Franco’s death in 1975 left Spain’s delicate political future hanging in the balance, although few people wanted to preserve the old regime, and the country made a peaceful transition to democracy.
Oviedo greeted the 21st century with an understandable sense of pride – increasing numbers of visitors are discovering the charms – both sedate and lively – of this unspoiled corner of Spain. From the clean sandy beaches and deep green landscapes to the magnificent examples of Pre-Romanesque architecture and excellent gastronomy, there are many, many good reasons to visit Asturias.
Wine & Gastronomy
Where to start? The sensationally beautiful land of Asturias has all the bases covered; some of the most delicious seafood in Europe comes from the Atlantic coast of Spain, while cattle, sheep, game birds, wild boar, and deer roam in the mountains of the Picos de Europa National Park. Seafood specialties include lobster, spider crabs, scallops, hake, and monkfish. Salmon fishing is also big business in Asturias – the area is full of freshwater rivers making Asturias the largest salmon-producing region of Spain.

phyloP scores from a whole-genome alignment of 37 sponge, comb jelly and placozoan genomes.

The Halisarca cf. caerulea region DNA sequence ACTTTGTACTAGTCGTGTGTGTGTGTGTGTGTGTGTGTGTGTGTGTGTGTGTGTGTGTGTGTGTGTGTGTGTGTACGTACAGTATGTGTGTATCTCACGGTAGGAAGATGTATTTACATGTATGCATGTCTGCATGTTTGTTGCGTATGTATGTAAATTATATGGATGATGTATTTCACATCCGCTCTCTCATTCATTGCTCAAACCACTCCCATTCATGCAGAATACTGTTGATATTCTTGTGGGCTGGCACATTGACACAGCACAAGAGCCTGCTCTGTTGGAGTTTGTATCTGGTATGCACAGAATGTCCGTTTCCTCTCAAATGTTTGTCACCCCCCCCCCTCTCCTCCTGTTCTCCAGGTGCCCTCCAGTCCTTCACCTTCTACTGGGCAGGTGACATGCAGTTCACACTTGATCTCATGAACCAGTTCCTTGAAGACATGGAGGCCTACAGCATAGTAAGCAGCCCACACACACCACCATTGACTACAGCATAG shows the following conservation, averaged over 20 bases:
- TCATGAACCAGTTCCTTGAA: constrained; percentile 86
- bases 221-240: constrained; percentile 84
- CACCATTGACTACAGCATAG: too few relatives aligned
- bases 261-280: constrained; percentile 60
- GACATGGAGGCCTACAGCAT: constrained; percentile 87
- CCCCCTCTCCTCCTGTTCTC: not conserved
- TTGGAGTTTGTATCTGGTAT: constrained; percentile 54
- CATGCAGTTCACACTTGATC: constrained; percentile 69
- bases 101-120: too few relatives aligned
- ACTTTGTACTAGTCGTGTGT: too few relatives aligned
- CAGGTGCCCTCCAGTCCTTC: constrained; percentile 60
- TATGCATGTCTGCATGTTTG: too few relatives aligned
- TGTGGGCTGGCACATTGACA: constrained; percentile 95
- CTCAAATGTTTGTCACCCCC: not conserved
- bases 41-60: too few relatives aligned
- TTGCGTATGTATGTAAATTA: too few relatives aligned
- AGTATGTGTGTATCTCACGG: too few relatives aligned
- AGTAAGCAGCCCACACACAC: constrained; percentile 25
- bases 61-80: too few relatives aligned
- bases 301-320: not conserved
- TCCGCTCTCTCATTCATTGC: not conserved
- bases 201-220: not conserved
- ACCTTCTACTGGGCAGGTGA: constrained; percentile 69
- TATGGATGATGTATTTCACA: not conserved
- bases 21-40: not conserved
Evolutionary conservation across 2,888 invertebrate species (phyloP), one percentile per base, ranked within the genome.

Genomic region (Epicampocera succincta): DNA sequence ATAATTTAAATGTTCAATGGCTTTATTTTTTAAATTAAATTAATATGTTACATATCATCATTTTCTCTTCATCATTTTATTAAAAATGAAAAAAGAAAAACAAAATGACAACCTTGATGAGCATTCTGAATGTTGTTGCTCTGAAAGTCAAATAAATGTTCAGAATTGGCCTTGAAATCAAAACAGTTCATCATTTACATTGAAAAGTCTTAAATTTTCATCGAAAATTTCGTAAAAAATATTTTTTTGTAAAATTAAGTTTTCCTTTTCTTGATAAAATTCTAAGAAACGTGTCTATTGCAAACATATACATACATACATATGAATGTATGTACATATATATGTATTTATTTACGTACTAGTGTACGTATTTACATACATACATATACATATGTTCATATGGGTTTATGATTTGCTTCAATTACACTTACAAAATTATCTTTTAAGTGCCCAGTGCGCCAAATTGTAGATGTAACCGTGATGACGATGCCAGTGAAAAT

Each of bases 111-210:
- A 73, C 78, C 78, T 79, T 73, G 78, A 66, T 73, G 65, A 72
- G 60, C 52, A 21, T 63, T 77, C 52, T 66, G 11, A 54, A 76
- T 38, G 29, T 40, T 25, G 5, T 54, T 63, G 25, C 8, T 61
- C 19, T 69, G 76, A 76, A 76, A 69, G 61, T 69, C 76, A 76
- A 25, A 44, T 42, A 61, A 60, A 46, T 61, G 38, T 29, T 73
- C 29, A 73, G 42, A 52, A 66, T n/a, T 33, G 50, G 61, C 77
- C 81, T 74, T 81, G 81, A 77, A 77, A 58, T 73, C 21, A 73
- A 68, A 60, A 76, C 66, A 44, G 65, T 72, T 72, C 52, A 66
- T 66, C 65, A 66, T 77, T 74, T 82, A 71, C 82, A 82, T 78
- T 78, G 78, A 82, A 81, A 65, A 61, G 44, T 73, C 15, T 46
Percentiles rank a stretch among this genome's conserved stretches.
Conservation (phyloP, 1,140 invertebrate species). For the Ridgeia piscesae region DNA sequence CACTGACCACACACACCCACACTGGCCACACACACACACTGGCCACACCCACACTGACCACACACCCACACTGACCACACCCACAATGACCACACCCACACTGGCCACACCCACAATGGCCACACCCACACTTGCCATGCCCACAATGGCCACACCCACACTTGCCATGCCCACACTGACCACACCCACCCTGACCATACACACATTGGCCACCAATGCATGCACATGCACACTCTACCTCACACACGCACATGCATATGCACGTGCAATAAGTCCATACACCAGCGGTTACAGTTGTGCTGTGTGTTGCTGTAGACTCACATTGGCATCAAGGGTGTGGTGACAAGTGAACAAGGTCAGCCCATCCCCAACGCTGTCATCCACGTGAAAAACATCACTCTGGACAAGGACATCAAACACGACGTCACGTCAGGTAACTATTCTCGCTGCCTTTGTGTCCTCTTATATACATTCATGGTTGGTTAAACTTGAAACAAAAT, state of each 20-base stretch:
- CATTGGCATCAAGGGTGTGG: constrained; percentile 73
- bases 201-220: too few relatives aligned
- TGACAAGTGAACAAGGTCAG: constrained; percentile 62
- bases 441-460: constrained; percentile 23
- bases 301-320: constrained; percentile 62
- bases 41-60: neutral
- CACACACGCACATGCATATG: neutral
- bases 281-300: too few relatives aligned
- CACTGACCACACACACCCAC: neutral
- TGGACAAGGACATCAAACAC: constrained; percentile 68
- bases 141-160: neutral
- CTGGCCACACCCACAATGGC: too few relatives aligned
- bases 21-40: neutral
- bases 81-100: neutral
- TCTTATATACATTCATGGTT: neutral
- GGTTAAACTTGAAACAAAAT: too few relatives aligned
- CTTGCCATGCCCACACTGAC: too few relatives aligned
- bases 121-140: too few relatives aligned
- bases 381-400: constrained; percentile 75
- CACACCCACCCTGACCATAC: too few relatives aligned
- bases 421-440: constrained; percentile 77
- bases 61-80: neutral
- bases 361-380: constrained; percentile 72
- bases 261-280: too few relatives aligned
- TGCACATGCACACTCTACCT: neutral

The net result is if you’ll forgive the cliche, a gastronomic paradise. Indeed, chefs rarely have cause to complain about the abundance of fresh and seasonal produce in this part of the world. And so whether you’re in search of gourmet tapas, simple wholesome cooking or Michelin-starred gastronomy, Oviedo will not disappoint. Your first port of call should be one of the many excellent sidrerías – a bar specializing in locally made cider – that fill Oviedo. Tierra Astur is one of our favorites. Meanwhile, Mar de Llanes is the place to go searching for exquisite seafood. Gloria is another must-visit, run by two-Michelin-starred Asturian chef Nacho Manzano.